October 4, 2016 (Ottawa, ON) – Communities across Canada are hosting vigils to honour and commemorate the lives of Missing and Murdered Indigenous Women and Girls as part of the annual October 4th Sisters in Spirit vigils.
For eleven years, since 2006, family members, community members, and concerned citizens have come together, organizing candlelight vigils, rallies and community feasts to honour our lost sisters, daughters, mothers, healers, educators, and leaders.
“I would like to acknowledge the strong and resilient Indigenous women leaders across this country who have created and fortified this movement for social change by applying pressure every year on governments to address the alarming rates of violence against Indigenous women and girls.” said Interim President Francyne Joe. “This year’s Sisters in Spirit October 4th vigils are especially crucial, as we turn our attention and expectations towards the work of the National Inquiry into Missing and Murdered Indigenous Women and Girls.”
The first Sisters in Spirit October 4th Vigils were hosted in 2006 after the Native Women’s Association of Canada (NWAC) had begun its detailed research into the alarming rates of violence against Indigenous women and girls in Canada, under the umbrella of the Status of Women-funded Sisters In Spirit research and policy initiative. The resulting database found that there were over 582 Missing and Murdered Indigenous Women and Girls in Canada, with the confirmed numbers rising to 1 181 after the RCMP published its report in 2014.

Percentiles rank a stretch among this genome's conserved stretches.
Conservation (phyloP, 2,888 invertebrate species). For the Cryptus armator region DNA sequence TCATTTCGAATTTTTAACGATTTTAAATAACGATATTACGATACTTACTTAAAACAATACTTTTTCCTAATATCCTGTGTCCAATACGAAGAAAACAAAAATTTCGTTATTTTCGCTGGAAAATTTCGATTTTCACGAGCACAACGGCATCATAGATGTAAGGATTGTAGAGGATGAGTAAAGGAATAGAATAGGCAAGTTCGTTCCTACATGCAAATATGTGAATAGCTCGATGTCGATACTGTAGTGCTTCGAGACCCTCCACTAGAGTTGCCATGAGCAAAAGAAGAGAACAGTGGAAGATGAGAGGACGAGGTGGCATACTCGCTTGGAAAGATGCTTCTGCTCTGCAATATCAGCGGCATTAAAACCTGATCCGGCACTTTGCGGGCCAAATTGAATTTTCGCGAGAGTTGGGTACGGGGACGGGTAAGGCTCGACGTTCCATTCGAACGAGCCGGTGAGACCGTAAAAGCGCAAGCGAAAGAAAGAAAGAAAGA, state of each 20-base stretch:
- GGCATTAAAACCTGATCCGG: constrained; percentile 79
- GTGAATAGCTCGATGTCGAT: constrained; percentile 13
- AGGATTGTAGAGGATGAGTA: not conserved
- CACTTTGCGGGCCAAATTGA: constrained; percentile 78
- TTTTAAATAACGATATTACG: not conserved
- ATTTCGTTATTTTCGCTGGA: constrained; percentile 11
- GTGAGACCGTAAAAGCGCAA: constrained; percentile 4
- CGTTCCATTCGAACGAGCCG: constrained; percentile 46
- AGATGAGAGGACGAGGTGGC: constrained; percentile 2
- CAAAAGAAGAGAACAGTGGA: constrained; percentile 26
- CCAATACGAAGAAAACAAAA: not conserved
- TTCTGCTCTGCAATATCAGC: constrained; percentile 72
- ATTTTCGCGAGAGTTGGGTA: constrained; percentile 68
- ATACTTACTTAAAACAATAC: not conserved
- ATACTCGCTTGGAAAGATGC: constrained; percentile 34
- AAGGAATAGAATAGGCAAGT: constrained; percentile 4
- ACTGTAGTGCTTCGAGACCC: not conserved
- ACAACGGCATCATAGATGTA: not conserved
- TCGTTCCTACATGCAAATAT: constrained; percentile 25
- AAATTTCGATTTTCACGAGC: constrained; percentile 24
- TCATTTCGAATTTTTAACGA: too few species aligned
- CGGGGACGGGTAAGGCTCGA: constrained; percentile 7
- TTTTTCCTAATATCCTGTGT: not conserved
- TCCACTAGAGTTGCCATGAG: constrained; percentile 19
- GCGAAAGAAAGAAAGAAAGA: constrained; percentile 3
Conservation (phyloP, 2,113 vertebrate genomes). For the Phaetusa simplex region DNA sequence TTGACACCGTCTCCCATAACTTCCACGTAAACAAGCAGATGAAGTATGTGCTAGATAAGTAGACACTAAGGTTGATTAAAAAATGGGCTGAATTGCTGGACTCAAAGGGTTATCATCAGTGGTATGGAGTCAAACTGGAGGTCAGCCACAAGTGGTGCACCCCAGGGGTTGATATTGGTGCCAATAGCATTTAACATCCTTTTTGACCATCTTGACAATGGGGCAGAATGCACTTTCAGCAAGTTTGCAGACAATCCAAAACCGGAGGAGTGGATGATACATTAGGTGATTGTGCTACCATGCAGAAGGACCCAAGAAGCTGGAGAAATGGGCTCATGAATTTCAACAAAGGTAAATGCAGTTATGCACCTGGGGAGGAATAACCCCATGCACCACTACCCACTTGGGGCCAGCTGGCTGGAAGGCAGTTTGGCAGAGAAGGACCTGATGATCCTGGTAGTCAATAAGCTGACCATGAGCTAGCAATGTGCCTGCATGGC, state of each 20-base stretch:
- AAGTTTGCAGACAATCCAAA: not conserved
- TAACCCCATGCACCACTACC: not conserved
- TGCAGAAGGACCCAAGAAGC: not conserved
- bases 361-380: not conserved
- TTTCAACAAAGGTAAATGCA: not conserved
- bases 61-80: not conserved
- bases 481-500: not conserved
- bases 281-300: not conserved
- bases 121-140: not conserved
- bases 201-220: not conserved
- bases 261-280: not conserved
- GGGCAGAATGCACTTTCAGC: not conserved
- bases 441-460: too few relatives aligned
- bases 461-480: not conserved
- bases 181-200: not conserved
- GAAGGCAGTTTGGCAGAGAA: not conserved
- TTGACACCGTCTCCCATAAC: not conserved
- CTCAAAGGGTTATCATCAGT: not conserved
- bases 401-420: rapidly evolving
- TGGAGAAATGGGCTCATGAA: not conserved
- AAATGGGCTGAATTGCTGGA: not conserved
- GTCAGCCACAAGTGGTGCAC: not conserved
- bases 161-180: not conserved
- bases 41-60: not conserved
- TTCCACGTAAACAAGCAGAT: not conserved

Close to 100 communities across Canada will be hosting October 4th Sister In Spirit Vigils this year, illustrating the strength and leadership of Indigenous women, families, and communities in supporting family members in their grief and raising public awareness to address this tragic crisis in Canadian society.
The Native Women’s Association of Canada (NWAC) stands in support and solidarity with the numerous communities during today’s October 4 Vigils as we fight against the violence and injustices inflicted upon our Indigenous women and girls.
The Native Women’s Association of Canada (NWAC) is founded on the collective goal to enhance, promote, and foster the social, economic, cultural and political well-being of First Nations and Métis women within First Nation, Métis and Canadian societies. As a national organization representing Aboriginal women since 1974, NWAC’s mandate is to achieve equality for all Aboriginal women in Canada.